To play, the players take turns passing the bag like a offering plate at church, yanking out chits one at a time and placing them on one of the trucks. There’s three spaces on each truck, and on your turn, instead of pulling a chit, you can take a truck with chits on it to end your play for the round, thereby claiming whatever was on the truck for your own evil corporate purposes.
There’s also coin actions allowed in lieu of pulling a chit, such as changing the layout of the animals on your board, buying a spare animal from an opponent, or sending an animal off to slaughter. Regarding that last bit, the rules simply note that you can “discard” a tile from your barn, but really, we all know it’s not being released into the wild, so it’s pretty clear that spending those coins buys you a leopard-skin rug or a set of nicely carved ivory tusks.
Anyhow, there’s four pens on your player board, and each one has a capacity between four and six. For three coins you can add on an expansion pen as well, in case you really want to go for the gusto and rack up points. The downside here is that unless you completely or nearly completely fill up an animal pen, you don’t normally score points for the animals within. For instance, if you have 4 kangaroos in a pen that holds six, when the game ends you don’t get squat. The caveat to that is if you have a concession stand sitting in the pen, it gives you two points for each unique concession type in your zoo, not to mention that they allow you to score a point for each animal inside the incomplete pen a concession stand is in.
Some animals have little male or female symbols on them, and if you get a couple of them in the same pen, they make a baby animal, which you get for free and can place inside your pen. This can be good or bad, situationally, because if you place a fertile pair into a pen that becomes overfilled, the baby is separated from its family and sent to the barn. Luckily, though, every animal in the game is an exhibitionist and will only “do it like they do on the Discovery Channel” in pens, not in barns or on trucks, so you’ll never end up with a barn full of babies you didn’t want.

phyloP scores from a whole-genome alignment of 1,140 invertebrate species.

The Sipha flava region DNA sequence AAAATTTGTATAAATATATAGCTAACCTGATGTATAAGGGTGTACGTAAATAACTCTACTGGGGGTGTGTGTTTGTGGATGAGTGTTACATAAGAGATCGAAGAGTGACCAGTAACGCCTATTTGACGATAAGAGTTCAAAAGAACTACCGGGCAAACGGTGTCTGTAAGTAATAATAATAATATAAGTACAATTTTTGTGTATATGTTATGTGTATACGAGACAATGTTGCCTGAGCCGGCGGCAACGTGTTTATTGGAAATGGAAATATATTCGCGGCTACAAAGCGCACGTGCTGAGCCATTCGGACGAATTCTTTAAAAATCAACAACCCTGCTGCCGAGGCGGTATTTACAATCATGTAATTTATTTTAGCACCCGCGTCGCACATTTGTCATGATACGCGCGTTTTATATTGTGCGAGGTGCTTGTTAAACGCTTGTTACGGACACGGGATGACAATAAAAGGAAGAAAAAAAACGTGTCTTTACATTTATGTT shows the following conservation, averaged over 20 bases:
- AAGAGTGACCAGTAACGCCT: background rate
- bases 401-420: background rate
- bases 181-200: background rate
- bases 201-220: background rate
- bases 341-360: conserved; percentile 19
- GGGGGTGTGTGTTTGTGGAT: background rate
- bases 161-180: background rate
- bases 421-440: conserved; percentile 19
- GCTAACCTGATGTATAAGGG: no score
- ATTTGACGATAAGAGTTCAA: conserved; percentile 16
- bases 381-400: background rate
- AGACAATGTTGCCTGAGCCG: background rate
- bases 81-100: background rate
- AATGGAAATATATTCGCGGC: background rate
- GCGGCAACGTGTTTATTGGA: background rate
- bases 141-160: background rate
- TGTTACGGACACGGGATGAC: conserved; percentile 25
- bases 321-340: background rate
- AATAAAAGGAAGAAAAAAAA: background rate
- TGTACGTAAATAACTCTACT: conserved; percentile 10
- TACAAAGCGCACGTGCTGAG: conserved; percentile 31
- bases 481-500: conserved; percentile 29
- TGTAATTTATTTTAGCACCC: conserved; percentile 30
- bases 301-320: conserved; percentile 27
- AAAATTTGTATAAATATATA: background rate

Regarding scoring, you don’t count up the points until the end of the game. Each pen has a set of point values associated with it, with the largest pens having the highest point values, and when you completely fill a pen, you’re due for the higher of the two values listed. Some pens also have coins indicated, and when you fill the pen you immediately gain that many coins. If you come close to filling the pen but have one empty spot, you gain the lower of the values listed. Then there’s the concession stands I talked about. In short, it’s critical to maximize the space available, and rearranging your zoo several times in a game is not remotely uncommon.
The barn is the Zooloretto version of the Island of Misfit Toys, where animals that can’t be placed in a pen have to go to await their fate. Other players can buy them on their turn by paying a coin to you and one to the bank, and you can’t deny them if they so choose to. If you expand your zoo or rearrange it so that you can fit an animal in one of your pens after all, you can pay a coin on your turn and move a single animal per turn to a pen. Because animals in the barn give you negative points at the end of the game, there’s a huge impetus to turn pandas into lovely tapestries or have your zoo’s shop loaded with stuffed animals, and I don’t mean plush toys. Concession stands that are unplayable also go to the barn presumably to prepare the lovely kangaroo-on-a-stick and camel jerky for the next day’s sales.